Predictors of severity of subgaleal hemorrhage

Supaporn Dissaneevate


Background: Subgaleal hemorrhage (SGH) from birth injury can be a lethal complication in severe cases.Objectives: To compare risk factors and outcomes of SGH between neonates with serious complications (SC) and nonserious complications (NSC).Methods: We conducted a descriptive retrospective study in a neonatal intensive care unit. All neonates were born between January 1982 and December 2014. The SC group was defined as neonates who had either shock or blood transfusion, whereas those in the NSC group did not.Results: The incidence of SGH was 3.4 per 1,000 live births and 20.5 per 1,000 vacuum-assisted deliveries. We included 208 neonates in our study: 119 (57.2%) in the SC group and 89 (42.8%) in the NSC group. The mean (standard deviation) gestational age of the SGH neonates was 38.7 (1.6) weeks and their birth weight was 3275 (441.9) g. Univariate analysis showed gestational age, preterm, body length, Apgar score at 1 minute, and birth asphyxia in the SC neonates were significantly different from the NSC neonates. Multivariate analysis showed the SC neonates were significantly associated with preterm birth (P < 0.001) and birth asphyxia (P = 0.03) compared those in the NSC group. Anemia, jaundice, intensive phototherapy, length of hospital stay, and costs were higher in the SC neonates than in the NSC neonates (P < 0.001); however, only one neonate in the SC group died.Conclusions: Preterm birth and birth asphyxia are risk factors for SC in neonates with SGH, who need early detection, prompt treatment, and frequent monitoring.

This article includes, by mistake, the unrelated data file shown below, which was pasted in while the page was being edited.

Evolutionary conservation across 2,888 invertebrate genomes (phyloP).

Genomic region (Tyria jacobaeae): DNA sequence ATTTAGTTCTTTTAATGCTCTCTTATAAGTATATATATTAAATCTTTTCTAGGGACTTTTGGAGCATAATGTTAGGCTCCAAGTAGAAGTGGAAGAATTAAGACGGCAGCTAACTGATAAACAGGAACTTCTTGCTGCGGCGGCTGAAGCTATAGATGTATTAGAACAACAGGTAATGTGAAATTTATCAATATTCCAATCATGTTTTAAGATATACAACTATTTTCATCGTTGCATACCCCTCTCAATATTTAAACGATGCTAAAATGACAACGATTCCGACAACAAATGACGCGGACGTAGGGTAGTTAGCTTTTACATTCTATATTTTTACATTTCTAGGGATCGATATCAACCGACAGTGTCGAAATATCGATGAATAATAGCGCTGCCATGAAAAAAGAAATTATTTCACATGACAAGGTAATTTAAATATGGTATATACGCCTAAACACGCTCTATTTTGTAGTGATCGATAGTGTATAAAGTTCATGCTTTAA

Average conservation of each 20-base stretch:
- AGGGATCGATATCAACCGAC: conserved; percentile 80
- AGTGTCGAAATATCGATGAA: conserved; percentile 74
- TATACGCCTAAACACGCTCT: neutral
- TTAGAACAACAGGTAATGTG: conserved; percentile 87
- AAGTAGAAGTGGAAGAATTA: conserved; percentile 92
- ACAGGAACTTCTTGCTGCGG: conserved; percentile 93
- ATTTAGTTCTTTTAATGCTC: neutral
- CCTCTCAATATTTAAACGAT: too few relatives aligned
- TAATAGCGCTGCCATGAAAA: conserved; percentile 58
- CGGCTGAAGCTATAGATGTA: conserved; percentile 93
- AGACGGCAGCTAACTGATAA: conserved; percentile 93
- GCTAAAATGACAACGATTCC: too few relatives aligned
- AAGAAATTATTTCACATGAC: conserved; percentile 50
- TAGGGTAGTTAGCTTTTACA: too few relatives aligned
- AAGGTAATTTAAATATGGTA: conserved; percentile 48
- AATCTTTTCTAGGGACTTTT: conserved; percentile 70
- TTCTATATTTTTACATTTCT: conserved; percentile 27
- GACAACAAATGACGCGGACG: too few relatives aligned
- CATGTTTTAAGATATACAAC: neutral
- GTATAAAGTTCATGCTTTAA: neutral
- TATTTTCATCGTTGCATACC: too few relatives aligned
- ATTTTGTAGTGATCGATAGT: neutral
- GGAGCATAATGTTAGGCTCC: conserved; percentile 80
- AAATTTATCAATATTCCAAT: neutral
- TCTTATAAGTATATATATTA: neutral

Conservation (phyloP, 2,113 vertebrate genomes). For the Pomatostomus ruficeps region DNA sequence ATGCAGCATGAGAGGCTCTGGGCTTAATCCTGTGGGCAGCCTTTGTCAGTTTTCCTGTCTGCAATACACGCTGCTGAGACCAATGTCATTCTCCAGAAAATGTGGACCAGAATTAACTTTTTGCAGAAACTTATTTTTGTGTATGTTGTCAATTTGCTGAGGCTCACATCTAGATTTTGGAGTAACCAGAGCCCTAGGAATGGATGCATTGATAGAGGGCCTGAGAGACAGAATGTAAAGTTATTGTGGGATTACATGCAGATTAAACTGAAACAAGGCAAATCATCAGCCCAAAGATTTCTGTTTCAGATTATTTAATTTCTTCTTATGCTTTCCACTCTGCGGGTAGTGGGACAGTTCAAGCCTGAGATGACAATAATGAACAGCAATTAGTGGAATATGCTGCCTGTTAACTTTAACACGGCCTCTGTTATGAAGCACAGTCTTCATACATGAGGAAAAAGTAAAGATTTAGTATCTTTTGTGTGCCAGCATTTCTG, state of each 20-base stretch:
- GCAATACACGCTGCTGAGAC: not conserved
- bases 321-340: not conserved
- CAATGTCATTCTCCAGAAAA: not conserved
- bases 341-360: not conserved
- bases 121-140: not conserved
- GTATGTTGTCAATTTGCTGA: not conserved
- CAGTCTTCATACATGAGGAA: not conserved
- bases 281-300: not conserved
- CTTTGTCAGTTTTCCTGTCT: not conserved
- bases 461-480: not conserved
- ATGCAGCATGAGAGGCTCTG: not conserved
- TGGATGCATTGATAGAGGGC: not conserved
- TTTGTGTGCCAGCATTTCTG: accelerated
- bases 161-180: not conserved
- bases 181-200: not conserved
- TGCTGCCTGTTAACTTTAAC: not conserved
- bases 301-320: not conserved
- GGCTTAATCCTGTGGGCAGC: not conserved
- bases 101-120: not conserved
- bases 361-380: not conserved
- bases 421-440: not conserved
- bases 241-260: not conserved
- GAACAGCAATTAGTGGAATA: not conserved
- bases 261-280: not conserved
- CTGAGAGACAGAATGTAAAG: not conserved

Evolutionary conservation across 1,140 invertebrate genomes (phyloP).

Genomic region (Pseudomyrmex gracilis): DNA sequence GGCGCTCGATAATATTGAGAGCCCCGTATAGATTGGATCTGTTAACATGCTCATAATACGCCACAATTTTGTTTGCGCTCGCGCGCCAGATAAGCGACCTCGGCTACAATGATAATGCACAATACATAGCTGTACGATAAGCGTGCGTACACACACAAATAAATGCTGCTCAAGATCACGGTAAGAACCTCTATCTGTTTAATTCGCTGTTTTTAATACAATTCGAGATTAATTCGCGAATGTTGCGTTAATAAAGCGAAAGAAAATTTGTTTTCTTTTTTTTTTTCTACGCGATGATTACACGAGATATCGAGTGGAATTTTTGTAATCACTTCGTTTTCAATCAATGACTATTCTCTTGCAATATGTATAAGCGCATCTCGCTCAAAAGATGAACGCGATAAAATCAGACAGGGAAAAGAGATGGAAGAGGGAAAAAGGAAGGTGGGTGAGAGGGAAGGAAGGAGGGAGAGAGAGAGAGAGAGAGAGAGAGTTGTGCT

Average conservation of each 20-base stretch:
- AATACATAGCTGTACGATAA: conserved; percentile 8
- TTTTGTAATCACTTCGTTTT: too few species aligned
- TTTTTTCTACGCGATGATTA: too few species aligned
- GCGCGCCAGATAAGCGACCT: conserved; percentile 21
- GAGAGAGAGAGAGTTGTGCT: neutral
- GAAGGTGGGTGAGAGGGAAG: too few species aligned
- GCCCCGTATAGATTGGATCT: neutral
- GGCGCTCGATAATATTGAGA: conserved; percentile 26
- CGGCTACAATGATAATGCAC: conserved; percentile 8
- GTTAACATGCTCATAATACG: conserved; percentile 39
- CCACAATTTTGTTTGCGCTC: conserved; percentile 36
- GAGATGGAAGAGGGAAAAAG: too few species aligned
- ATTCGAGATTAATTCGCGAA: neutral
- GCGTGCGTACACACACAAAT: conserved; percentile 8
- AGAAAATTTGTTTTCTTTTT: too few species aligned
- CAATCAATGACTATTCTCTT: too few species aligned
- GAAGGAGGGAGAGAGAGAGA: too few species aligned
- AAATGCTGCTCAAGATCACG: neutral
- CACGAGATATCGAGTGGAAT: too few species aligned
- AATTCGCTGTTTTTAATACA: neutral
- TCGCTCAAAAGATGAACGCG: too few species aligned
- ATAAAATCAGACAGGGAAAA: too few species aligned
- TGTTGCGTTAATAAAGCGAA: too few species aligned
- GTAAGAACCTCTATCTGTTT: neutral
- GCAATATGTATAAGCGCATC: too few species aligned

Keywords: Birth injuries, hematoma, newborn, subaponeurotic hemorrhage, subgaleal hemorrhage

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